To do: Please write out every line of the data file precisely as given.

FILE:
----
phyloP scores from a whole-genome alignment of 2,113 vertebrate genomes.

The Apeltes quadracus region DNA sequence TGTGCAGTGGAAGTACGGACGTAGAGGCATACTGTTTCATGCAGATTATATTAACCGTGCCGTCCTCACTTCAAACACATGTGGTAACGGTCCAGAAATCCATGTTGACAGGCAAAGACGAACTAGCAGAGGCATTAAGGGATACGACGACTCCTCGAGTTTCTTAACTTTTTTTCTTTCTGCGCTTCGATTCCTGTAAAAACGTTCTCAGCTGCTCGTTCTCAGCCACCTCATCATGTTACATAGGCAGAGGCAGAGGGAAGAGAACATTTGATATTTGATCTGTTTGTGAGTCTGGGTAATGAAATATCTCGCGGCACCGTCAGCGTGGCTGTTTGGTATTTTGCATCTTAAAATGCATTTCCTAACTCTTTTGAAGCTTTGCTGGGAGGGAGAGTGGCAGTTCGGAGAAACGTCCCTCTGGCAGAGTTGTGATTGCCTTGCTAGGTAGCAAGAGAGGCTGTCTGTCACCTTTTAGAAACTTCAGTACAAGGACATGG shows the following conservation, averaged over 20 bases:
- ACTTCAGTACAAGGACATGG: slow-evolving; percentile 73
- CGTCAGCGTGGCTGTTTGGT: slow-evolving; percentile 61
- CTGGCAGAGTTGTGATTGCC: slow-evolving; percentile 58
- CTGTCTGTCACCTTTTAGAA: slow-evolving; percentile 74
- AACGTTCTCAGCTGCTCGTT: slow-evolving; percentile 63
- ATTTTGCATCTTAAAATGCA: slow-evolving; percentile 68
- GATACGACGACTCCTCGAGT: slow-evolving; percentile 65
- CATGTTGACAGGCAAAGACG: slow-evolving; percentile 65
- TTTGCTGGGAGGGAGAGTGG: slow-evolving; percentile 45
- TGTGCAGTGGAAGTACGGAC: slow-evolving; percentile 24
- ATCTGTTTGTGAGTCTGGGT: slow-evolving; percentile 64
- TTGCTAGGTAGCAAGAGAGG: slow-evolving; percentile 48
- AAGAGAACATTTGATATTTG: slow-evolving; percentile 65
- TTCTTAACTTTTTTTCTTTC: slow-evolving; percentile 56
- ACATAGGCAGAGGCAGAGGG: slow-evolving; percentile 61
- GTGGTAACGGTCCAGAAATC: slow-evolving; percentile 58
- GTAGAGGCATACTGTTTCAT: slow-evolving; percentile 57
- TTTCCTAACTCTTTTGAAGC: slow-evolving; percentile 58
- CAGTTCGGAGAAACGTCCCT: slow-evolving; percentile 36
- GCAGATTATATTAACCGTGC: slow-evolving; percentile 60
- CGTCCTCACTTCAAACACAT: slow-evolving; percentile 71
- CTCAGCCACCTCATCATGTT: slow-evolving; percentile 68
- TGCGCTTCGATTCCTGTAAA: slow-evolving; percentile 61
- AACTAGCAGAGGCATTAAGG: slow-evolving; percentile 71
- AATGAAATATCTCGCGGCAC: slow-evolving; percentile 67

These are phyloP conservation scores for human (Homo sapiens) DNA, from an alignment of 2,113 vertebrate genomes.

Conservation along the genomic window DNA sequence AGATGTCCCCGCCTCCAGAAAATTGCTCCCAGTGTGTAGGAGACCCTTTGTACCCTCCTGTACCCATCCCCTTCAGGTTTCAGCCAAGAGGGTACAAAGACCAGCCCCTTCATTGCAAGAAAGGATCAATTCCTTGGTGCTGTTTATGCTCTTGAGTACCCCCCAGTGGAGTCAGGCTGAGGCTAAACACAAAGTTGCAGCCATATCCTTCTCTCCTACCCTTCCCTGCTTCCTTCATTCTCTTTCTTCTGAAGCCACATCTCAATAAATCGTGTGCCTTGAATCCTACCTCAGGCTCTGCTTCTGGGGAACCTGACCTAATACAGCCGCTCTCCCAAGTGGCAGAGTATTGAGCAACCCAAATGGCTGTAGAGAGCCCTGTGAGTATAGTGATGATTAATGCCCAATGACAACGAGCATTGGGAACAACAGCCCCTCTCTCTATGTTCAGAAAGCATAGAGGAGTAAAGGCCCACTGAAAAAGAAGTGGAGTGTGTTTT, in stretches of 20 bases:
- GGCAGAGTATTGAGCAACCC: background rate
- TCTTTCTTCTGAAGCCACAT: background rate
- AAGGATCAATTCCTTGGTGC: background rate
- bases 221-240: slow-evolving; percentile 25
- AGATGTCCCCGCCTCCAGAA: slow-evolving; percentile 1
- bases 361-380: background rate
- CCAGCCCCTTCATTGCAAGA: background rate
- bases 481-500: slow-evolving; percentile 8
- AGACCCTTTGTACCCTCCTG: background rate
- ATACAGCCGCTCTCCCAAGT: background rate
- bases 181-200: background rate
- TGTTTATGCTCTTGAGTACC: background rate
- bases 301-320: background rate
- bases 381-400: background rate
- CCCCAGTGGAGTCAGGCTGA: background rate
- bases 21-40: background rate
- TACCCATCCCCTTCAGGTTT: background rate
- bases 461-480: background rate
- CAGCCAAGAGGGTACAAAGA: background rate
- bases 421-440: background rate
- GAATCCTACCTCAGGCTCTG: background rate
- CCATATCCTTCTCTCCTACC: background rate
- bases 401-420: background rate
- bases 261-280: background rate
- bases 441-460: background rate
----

phyloP scores from a whole-genome alignment of 2,113 vertebrate genomes.

The Apeltes quadracus region DNA sequence TGTGCAGTGGAAGTACGGACGTAGAGGCATACTGTTTCATGCAGATTATATTAACCGTGCCGTCCTCACTTCAAACACATGTGGTAACGGTCCAGAAATCCATGTTGACAGGCAAAGACGAACTAGCAGAGGCATTAAGGGATACGACGACTCCTCGAGTTTCTTAACTTTTTTTCTTTCTGCGCTTCGATTCCTGTAAAAACGTTCTCAGCTGCTCGTTCTCAGCCACCTCATCATGTTACATAGGCAGAGGCAGAGGGAAGAGAACATTTGATATTTGATCTGTTTGTGAGTCTGGGTAATGAAATATCTCGCGGCACCGTCAGCGTGGCTGTTTGGTATTTTGCATCTTAAAATGCATTTCCTAACTCTTTTGAAGCTTTGCTGGGAGGGAGAGTGGCAGTTCGGAGAAACGTCCCTCTGGCAGAGTTGTGATTGCCTTGCTAGGTAGCAAGAGAGGCTGTCTGTCACCTTTTAGAAACTTCAGTACAAGGACATGG shows the following conservation, averaged over 20 bases:
- ACTTCAGTACAAGGACATGG: slow-evolving; percentile 73
- CGTCAGCGTGGCTGTTTGGT: slow-evolving; percentile 61
- CTGGCAGAGTTGTGATTGCC: slow-evolving; percentile 58
- CTGTCTGTCACCTTTTAGAA: slow-evolving; percentile 74
- AACGTTCTCAGCTGCTCGTT: slow-evolving; percentile 63
- ATTTTGCATCTTAAAATGCA: slow-evolving; percentile 68
- GATACGACGACTCCTCGAGT: slow-evolving; percentile 65
- CATGTTGACAGGCAAAGACG: slow-evolving; percentile 65
- TTTGCTGGGAGGGAGAGTGG: slow-evolving; percentile 45
- TGTGCAGTGGAAGTACGGAC: slow-evolving; percentile 24
- ATCTGTTTGTGAGTCTGGGT: slow-evolving; percentile 64
- TTGCTAGGTAGCAAGAGAGG: slow-evolving; percentile 48
- AAGAGAACATTTGATATTTG: slow-evolving; percentile 65
- TTCTTAACTTTTTTTCTTTC: slow-evolving; percentile 56
- ACATAGGCAGAGGCAGAGGG: slow-evolving; percentile 61
- GTGGTAACGGTCCAGAAATC: slow-evolving; percentile 58
- GTAGAGGCATACTGTTTCAT: slow-evolving; percentile 57
- TTTCCTAACTCTTTTGAAGC: slow-evolving; percentile 58
- CAGTTCGGAGAAACGTCCCT: slow-evolving; percentile 36
- GCAGATTATATTAACCGTGC: slow-evolving; percentile 60
- CGTCCTCACTTCAAACACAT: slow-evolving; percentile 71
- CTCAGCCACCTCATCATGTT: slow-evolving; percentile 68
- TGCGCTTCGATTCCTGTAAA: slow-evolving; percentile 61
- AACTAGCAGAGGCATTAAGG: slow-evolving; percentile 71
- AATGAAATATCTCGCGGCAC: slow-evolving; percentile 67

These are phyloP conservation scores for human (Homo sapiens) DNA, from an alignment of 2,113 vertebrate genomes.

Conservation along the genomic window DNA sequence AGATGTCCCCGCCTCCAGAAAATTGCTCCCAGTGTGTAGGAGACCCTTTGTACCCTCCTGTACCCATCCCCTTCAGGTTTCAGCCAAGAGGGTACAAAGACCAGCCCCTTCATTGCAAGAAAGGATCAATTCCTTGGTGCTGTTTATGCTCTTGAGTACCCCCCAGTGGAGTCAGGCTGAGGCTAAACACAAAGTTGCAGCCATATCCTTCTCTCCTACCCTTCCCTGCTTCCTTCATTCTCTTTCTTCTGAAGCCACATCTCAATAAATCGTGTGCCTTGAATCCTACCTCAGGCTCTGCTTCTGGGGAACCTGACCTAATACAGCCGCTCTCCCAAGTGGCAGAGTATTGAGCAACCCAAATGGCTGTAGAGAGCCCTGTGAGTATAGTGATGATTAATGCCCAATGACAACGAGCATTGGGAACAACAGCCCCTCTCTCTATGTTCAGAAAGCATAGAGGAGTAAAGGCCCACTGAAAAAGAAGTGGAGTGTGTTTT, in stretches of 20 bases:
- GGCAGAGTATTGAGCAACCC: background rate
- TCTTTCTTCTGAAGCCACAT: background rate
- AAGGATCAATTCCTTGGTGC: background rate
- bases 221-240: slow-evolving; percentile 25
- AGATGTCCCCGCCTCCAGAA: slow-evolving; percentile 1
- bases 361-380: background rate
- CCAGCCCCTTCATTGCAAGA: background rate
- bases 481-500: slow-evolving; percentile 8
- AGACCCTTTGTACCCTCCTG: background rate
- ATACAGCCGCTCTCCCAAGT: background rate
- bases 181-200: background rate
- TGTTTATGCTCTTGAGTACC: background rate
- bases 301-320: background rate
- bases 381-400: background rate
- CCCCAGTGGAGTCAGGCTGA: background rate
- bases 21-40: background rate
- TACCCATCCCCTTCAGGTTT: background rate
- bases 461-480: background rate
- CAGCCAAGAGGGTACAAAGA: background rate
- bases 421-440: background rate
- GAATCCTACCTCAGGCTCTG: background rate
- CCATATCCTTCTCTCCTACC: background rate
- bases 401-420: background rate
- bases 261-280: background rate
- bases 441-460: background rate